West Midlands robots to roam stations offering assistance to passengers




The Head of Network Transformation at Transport for the West Midlands, Steve Hayes, will contribute to our 'Science Cities' forum panel discussion this week, on innovations being introduced to make travel more sustainable across this region which is the historic heartland of the UK's automotive engineering industry.


Separately, six innovative and pioneering projects exploring the benefits and applications of 5G technology in the transport sector have been awarded a share of a £1.6 million investment fund.


West Midlands 5G (WM5G) and Transport for West Midlands (TfWM) which is part of the West Midlands Combined Authority WMCA) have partnered to be awarded funding for the development and deployment of 5G enabled innovations that will enhance road, rail and bus usage across the region.


The projects range from autonomous information robots at Birmingham New Street station, to solutions using smart camera systems that will help manage overcrowding on buses. Others include the use of connected technology and smart sensors to quickly identify track and power line defects on the region's rail and tram networks.


Set to take place over the next 12 months, each project includes a minimum of three months of user or product testing within the West Midlands to verify benefits to operators and travellers.


All projects will use 5G's low latency, greater bandwidth and increased capacity to generate significant social benefits, with a particular focus on improving health and safety.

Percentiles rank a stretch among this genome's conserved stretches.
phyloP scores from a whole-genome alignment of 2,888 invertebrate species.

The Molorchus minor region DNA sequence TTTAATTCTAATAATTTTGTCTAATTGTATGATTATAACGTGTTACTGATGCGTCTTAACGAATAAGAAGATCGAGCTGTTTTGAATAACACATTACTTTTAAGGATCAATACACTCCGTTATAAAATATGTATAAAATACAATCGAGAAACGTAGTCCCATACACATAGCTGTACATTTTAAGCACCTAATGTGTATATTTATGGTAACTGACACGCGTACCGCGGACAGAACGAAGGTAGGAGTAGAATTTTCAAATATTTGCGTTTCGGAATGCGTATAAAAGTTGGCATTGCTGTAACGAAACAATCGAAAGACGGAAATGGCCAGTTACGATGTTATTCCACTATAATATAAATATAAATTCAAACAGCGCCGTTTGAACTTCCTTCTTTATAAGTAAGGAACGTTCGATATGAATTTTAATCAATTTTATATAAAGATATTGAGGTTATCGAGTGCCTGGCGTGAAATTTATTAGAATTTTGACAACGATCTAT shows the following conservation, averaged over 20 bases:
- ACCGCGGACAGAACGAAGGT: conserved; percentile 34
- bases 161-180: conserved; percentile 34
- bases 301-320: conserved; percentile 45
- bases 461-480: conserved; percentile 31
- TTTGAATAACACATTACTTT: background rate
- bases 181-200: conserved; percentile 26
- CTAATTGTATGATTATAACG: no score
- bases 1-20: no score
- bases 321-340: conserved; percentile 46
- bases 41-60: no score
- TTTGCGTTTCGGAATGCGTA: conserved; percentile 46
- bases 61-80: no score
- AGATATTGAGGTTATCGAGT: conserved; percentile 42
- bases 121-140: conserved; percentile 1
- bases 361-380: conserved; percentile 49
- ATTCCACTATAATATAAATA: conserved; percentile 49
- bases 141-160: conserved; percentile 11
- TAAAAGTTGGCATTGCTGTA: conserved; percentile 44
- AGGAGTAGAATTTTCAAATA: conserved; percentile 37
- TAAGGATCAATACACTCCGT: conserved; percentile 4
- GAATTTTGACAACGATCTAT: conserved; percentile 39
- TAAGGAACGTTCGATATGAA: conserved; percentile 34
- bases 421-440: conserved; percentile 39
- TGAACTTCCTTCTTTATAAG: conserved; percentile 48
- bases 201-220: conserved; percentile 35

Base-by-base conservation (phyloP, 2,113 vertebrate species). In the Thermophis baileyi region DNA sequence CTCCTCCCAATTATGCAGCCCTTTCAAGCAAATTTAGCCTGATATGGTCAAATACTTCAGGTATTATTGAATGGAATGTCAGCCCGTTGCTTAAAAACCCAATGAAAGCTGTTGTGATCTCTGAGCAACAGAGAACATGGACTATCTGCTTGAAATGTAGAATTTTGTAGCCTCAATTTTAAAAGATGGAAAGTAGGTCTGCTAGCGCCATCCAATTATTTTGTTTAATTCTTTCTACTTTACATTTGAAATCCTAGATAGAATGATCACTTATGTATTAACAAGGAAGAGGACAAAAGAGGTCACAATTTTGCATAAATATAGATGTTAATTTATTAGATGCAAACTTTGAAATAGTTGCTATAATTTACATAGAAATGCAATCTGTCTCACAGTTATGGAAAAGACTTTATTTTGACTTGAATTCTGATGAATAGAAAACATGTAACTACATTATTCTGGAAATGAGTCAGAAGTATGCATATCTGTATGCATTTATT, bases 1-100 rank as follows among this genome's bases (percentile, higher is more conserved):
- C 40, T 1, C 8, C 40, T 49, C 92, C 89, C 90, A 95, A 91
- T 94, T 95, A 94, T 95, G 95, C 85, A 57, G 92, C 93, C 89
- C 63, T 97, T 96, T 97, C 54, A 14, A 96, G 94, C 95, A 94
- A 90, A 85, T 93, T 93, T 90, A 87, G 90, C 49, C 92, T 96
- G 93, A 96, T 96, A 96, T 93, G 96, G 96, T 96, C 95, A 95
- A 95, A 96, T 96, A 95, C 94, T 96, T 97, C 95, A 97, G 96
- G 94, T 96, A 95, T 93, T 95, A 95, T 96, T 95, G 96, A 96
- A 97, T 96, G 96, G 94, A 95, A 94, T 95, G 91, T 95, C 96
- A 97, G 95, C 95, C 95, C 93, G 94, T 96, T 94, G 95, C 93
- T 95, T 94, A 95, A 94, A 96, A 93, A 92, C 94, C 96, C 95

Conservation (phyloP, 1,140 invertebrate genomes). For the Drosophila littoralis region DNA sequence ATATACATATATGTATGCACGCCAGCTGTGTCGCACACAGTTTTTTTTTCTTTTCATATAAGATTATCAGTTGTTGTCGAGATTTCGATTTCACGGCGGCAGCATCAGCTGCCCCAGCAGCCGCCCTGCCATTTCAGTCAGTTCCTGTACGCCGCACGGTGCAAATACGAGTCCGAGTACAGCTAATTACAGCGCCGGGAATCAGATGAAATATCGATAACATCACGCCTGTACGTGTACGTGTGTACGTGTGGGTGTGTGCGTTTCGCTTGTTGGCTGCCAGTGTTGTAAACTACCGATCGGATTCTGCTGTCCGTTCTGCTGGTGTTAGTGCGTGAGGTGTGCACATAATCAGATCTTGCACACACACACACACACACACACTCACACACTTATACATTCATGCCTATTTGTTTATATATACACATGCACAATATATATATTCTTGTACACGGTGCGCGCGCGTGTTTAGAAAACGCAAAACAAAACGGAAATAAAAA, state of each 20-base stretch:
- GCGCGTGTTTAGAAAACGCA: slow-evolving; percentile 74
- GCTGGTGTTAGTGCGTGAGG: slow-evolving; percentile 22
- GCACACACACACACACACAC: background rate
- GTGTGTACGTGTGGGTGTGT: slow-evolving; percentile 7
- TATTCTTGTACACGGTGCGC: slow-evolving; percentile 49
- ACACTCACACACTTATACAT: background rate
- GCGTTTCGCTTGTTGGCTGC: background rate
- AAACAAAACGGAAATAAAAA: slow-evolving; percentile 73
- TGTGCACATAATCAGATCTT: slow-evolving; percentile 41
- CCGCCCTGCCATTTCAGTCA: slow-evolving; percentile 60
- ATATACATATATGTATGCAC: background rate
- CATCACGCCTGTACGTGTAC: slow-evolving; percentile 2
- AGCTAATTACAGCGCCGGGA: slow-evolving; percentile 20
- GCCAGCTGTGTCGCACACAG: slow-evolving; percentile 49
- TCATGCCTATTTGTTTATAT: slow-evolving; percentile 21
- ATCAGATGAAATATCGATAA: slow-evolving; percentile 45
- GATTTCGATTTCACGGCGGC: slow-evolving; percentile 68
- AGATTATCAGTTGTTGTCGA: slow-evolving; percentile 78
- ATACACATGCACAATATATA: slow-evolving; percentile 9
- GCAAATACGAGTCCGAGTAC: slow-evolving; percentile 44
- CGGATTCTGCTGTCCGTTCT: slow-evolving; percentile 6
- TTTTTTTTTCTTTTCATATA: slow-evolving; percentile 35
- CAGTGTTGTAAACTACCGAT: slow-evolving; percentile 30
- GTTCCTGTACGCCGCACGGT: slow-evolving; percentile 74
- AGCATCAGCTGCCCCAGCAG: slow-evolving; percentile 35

While some projects will look at enhancing traveller experience, others will develop a more efficient and smoother movement of passengers, helping to increase confidence in the use of public transport post-pandemic.


Digital Infrastructure Minister Matt Warman states:


'The idea of robots roaming railway stations and assisting passengers might sound like science fiction, but it could soon be a reality thanks to the government investing up to £20 million in West Midlands 5G. These innovative projects will explore how 5G can make public transport better for both passengers and staff, including making it easier for disabled people to travel, reducing overcrowding on buses and detecting hazards on the railways.'


To improve access to information and build passenger confidence in large stations, 5GER (TrainFX, University of Strathclyde and University of Surrey) is developing the UK's first 5G-enabled smart train station robot. Through a combination of state of the art 5G technology and mobile robots, the robot will be able to navigate large and complex railway stations like Birmingham New Street autonomously. It can interact with people, provide information and assurance to those in need of extra information or assistance to help improve passenger confidence in stations.

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